By Tom Thompson-
When I introduced myself at the beginning of class on Thursday, Dr. Manuel mentioned that my hometown was the site of a riot in the late 1970s. While this is true, nobody wants that to be the only thing interesting remembered about his or her hometown.
As public historians, I thought you would be interested in where I grew up, Levittown, Pennsylvania. Levittown is famous for being one of the first large communities of tract housing. In the 1950s, William Levitt did for housing production what Henry Ford did for automobile manufacturing.
Levitt first built Levittown, New York, and then Levittown, Pennsylvania. While there were other homebuilders on the East Coast, at the time no one else built on the scale that Levitt did. Levitt built whole planned communities for the World War Two generation of parents who were having children later to be known as the baby boom generation. These families quickly snapped up all of the housing that Levitt could build. Moving from urban New York City or Philadelphia to Levittown promised the American dream of owning a single-family home surrounded by a bright green lawn.
As opposed to current housing developments, there were no options in a Levittown home. All of the houses in one area were completely identical, even down to the landscaping that came with it. I can clearly remember that each backyard had a peach tree, pear tree, and apple tree. All of the inside walls were white and the appliances were all the same. This made for very efficient construction for Mr. Levitt’s builders.
Let me explain what the community was like by describing where I lived. My home was in the Highland Park section of Levittown. The model house was called a “Jubilee” and most of the other houses in this section (maybe 150 homes) were the same model. In Highland Park all of the street names began with “H.” There was a road (Highland Park Drive) that ran all the way around the section. Each road within the section eventually came out to connect to the drive so it was easy to give someone directions. There were many such sections in Levittown, each starting with a different letter. Each section had a green park area to play in and an elementary school. In this way, no children had to cross busy streets to get around the neighborhood.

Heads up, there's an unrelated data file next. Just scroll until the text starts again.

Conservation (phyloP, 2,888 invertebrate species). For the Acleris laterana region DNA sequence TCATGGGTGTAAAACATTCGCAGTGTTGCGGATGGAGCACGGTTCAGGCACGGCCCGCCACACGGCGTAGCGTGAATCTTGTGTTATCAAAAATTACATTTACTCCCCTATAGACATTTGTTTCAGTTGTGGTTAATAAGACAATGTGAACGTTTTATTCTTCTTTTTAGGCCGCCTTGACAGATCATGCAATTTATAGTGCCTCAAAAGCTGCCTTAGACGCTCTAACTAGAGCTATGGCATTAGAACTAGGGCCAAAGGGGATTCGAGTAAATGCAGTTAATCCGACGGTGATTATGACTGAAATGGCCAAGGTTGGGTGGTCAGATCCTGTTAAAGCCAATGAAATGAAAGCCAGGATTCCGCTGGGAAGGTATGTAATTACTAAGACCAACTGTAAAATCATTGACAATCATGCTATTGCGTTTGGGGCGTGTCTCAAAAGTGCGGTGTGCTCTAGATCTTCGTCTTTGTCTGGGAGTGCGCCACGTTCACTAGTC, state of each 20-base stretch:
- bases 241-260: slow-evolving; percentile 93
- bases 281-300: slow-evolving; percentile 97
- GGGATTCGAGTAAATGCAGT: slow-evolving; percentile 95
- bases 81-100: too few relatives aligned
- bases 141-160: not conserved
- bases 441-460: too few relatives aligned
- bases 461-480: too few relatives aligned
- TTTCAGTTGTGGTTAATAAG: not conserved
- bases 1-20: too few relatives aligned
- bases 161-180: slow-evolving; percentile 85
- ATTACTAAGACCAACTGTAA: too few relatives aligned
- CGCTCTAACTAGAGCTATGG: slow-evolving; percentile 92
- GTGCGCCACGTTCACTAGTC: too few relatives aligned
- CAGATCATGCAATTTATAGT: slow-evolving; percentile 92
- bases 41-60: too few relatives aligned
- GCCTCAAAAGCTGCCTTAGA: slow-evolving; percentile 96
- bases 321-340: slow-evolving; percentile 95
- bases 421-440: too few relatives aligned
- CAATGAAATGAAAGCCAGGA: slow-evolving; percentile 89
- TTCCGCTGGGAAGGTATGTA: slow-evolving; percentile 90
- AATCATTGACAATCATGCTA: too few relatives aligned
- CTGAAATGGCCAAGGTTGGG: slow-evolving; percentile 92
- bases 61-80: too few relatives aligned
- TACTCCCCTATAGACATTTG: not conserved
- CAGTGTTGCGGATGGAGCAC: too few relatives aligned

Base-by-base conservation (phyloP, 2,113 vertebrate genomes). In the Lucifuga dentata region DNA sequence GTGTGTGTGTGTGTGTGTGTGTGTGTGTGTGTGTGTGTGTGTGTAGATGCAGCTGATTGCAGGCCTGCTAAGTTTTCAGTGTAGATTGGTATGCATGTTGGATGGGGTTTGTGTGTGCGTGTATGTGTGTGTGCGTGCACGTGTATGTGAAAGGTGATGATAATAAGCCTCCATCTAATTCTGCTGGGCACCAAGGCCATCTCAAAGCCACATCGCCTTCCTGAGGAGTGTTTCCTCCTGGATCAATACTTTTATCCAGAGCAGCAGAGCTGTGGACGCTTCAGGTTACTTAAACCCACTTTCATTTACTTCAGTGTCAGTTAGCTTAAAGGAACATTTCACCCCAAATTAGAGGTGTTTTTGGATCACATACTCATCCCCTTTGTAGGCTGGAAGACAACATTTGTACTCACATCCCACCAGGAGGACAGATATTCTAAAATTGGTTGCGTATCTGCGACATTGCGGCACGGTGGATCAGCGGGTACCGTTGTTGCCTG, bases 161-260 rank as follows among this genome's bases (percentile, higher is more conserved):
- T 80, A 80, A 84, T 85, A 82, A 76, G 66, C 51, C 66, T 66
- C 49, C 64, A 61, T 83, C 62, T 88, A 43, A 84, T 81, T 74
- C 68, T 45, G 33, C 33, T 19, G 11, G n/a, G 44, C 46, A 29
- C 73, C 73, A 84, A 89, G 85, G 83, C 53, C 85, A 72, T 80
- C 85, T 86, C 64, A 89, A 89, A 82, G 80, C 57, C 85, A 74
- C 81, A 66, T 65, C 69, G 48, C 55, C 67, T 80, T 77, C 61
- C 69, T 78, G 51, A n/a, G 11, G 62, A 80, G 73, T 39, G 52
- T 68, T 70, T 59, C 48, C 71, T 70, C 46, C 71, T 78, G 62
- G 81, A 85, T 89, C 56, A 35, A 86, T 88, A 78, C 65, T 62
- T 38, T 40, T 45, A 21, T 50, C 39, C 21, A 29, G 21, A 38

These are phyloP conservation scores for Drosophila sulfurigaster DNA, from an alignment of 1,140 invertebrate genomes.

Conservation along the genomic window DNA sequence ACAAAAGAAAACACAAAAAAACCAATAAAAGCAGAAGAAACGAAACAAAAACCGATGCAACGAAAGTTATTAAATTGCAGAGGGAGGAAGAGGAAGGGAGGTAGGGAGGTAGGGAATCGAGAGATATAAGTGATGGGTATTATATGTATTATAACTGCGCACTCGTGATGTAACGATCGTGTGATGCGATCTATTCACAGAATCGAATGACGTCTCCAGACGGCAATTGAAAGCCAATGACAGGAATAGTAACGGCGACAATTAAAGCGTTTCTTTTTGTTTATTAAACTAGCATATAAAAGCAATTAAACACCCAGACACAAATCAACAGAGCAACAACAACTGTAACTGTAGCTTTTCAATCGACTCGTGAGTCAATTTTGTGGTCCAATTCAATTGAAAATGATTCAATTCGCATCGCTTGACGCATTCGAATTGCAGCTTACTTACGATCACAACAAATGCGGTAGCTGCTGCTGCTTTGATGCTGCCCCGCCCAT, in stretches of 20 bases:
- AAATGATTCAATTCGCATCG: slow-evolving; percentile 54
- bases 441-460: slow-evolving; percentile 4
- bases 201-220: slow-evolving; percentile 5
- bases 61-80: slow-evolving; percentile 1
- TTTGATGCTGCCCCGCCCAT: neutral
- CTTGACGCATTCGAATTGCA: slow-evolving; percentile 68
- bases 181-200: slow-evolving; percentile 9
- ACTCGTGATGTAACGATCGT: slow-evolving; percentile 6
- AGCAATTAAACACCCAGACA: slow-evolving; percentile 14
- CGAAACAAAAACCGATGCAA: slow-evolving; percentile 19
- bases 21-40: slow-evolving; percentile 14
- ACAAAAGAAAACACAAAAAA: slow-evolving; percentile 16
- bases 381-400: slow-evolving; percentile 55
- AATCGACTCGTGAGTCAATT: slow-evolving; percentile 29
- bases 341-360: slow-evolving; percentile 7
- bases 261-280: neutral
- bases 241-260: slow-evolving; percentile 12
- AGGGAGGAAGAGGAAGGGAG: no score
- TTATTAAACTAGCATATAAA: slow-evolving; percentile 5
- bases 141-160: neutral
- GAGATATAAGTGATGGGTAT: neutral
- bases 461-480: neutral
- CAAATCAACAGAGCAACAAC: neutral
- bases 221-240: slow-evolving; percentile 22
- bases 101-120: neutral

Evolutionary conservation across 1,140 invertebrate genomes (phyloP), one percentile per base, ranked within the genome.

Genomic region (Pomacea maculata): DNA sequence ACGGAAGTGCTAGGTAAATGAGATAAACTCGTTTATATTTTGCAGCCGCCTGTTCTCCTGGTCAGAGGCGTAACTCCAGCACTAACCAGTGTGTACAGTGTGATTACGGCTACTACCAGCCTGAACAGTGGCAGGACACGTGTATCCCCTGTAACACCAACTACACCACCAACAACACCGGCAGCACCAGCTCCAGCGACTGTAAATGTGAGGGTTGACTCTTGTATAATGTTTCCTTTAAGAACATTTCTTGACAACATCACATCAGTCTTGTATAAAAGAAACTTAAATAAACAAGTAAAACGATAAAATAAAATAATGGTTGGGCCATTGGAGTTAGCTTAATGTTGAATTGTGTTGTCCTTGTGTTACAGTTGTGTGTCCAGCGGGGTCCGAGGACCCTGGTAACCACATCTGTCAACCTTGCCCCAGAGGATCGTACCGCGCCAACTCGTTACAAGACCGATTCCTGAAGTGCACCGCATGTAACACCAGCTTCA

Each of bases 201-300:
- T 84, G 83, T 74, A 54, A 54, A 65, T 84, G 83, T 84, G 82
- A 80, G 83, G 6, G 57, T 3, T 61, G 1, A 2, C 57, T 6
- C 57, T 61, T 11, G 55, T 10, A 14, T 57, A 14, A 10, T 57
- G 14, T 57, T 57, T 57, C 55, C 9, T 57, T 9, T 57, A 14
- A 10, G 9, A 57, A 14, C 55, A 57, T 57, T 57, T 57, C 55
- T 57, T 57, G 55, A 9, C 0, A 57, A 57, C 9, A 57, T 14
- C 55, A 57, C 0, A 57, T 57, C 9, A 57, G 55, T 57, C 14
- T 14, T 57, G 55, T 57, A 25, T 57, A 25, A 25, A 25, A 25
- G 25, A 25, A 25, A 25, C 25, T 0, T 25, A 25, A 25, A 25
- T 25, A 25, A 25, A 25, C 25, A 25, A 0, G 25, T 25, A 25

At the time of construction, sociologists were concerned that such regimented housing would lead to similar cookie-cutter people. I don’t know about the social results, but as time went on, people naturally added to their own houses and they became individualized. Levittown became a model for other housing developments throughout the country.
Like anywhere else, Levittown does not have a perfect history. Levittown homes were sold strictly to Caucasians. It would be years before an African-American family would attempt to move in and the results weren’t good. In this way, it was like many other towns of this era.
And yes, there was a “riot” there in June, 1979. Amid the gas shortage crisis of the time a protest by truckers turned violent. Perhaps it would have been forgotten, but shortly afterward, President Carter alluded to it in his “Crisis of Confidence” address to the American people. But those two days of protest shouldn’t be the only thing that people remember about this prime example of suburbanization of America in the late 50s and 60s.
Please view this 3-minute video, which will give you a quick history of the town.